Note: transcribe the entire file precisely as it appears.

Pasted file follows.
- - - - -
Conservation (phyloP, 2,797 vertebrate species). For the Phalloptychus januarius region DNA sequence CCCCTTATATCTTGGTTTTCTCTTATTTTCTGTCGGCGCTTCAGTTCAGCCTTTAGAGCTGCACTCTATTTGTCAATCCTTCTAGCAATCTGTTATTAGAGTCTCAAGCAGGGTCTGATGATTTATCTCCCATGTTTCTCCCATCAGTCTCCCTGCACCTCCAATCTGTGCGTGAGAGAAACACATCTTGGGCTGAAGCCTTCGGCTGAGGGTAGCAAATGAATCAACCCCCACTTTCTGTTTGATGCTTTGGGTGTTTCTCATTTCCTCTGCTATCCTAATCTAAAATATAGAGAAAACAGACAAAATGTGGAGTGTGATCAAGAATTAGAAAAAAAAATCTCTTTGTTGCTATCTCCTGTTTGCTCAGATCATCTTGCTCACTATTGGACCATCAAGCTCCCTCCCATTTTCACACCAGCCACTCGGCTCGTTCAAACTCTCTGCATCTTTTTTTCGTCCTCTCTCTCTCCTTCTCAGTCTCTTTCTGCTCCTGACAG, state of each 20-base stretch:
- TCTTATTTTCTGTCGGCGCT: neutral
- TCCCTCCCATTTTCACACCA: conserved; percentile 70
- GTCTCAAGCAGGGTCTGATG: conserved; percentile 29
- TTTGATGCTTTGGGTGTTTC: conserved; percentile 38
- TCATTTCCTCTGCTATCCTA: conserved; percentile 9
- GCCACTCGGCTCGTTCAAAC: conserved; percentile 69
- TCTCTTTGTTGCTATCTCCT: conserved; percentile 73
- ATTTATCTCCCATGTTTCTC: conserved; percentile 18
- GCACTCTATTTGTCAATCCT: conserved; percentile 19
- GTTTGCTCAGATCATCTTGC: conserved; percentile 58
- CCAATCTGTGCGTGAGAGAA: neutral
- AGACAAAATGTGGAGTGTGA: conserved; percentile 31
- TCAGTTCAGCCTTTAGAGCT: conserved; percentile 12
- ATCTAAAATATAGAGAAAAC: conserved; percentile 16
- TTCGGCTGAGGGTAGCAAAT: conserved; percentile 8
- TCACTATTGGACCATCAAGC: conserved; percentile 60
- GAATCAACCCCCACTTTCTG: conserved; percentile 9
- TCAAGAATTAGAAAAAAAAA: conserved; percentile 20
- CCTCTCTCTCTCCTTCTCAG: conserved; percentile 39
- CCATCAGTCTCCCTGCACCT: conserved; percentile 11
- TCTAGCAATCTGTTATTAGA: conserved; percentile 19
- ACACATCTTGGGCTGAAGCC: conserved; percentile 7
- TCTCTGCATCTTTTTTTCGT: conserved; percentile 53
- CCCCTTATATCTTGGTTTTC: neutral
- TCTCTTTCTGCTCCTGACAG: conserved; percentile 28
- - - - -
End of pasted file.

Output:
Conservation (phyloP, 2,797 vertebrate species). For the Phalloptychus januarius region DNA sequence CCCCTTATATCTTGGTTTTCTCTTATTTTCTGTCGGCGCTTCAGTTCAGCCTTTAGAGCTGCACTCTATTTGTCAATCCTTCTAGCAATCTGTTATTAGAGTCTCAAGCAGGGTCTGATGATTTATCTCCCATGTTTCTCCCATCAGTCTCCCTGCACCTCCAATCTGTGCGTGAGAGAAACACATCTTGGGCTGAAGCCTTCGGCTGAGGGTAGCAAATGAATCAACCCCCACTTTCTGTTTGATGCTTTGGGTGTTTCTCATTTCCTCTGCTATCCTAATCTAAAATATAGAGAAAACAGACAAAATGTGGAGTGTGATCAAGAATTAGAAAAAAAAATCTCTTTGTTGCTATCTCCTGTTTGCTCAGATCATCTTGCTCACTATTGGACCATCAAGCTCCCTCCCATTTTCACACCAGCCACTCGGCTCGTTCAAACTCTCTGCATCTTTTTTTCGTCCTCTCTCTCTCCTTCTCAGTCTCTTTCTGCTCCTGACAG, state of each 20-base stretch:
- TCTTATTTTCTGTCGGCGCT: neutral
- TCCCTCCCATTTTCACACCA: conserved; percentile 70
- GTCTCAAGCAGGGTCTGATG: conserved; percentile 29
- TTTGATGCTTTGGGTGTTTC: conserved; percentile 38
- TCATTTCCTCTGCTATCCTA: conserved; percentile 9
- GCCACTCGGCTCGTTCAAAC: conserved; percentile 69
- TCTCTTTGTTGCTATCTCCT: conserved; percentile 73
- ATTTATCTCCCATGTTTCTC: conserved; percentile 18
- GCACTCTATTTGTCAATCCT: conserved; percentile 19
- GTTTGCTCAGATCATCTTGC: conserved; percentile 58
- CCAATCTGTGCGTGAGAGAA: neutral
- AGACAAAATGTGGAGTGTGA: conserved; percentile 31
- TCAGTTCAGCCTTTAGAGCT: conserved; percentile 12
- ATCTAAAATATAGAGAAAAC: conserved; percentile 16
- TTCGGCTGAGGGTAGCAAAT: conserved; percentile 8
- TCACTATTGGACCATCAAGC: conserved; percentile 60
- GAATCAACCCCCACTTTCTG: conserved; percentile 9
- TCAAGAATTAGAAAAAAAAA: conserved; percentile 20
- CCTCTCTCTCTCCTTCTCAG: conserved; percentile 39
- CCATCAGTCTCCCTGCACCT: conserved; percentile 11
- TCTAGCAATCTGTTATTAGA: conserved; percentile 19
- ACACATCTTGGGCTGAAGCC: conserved; percentile 7
- TCTCTGCATCTTTTTTTCGT: conserved; percentile 53
- CCCCTTATATCTTGGTTTTC: neutral
- TCTCTTTCTGCTCCTGACAG: conserved; percentile 28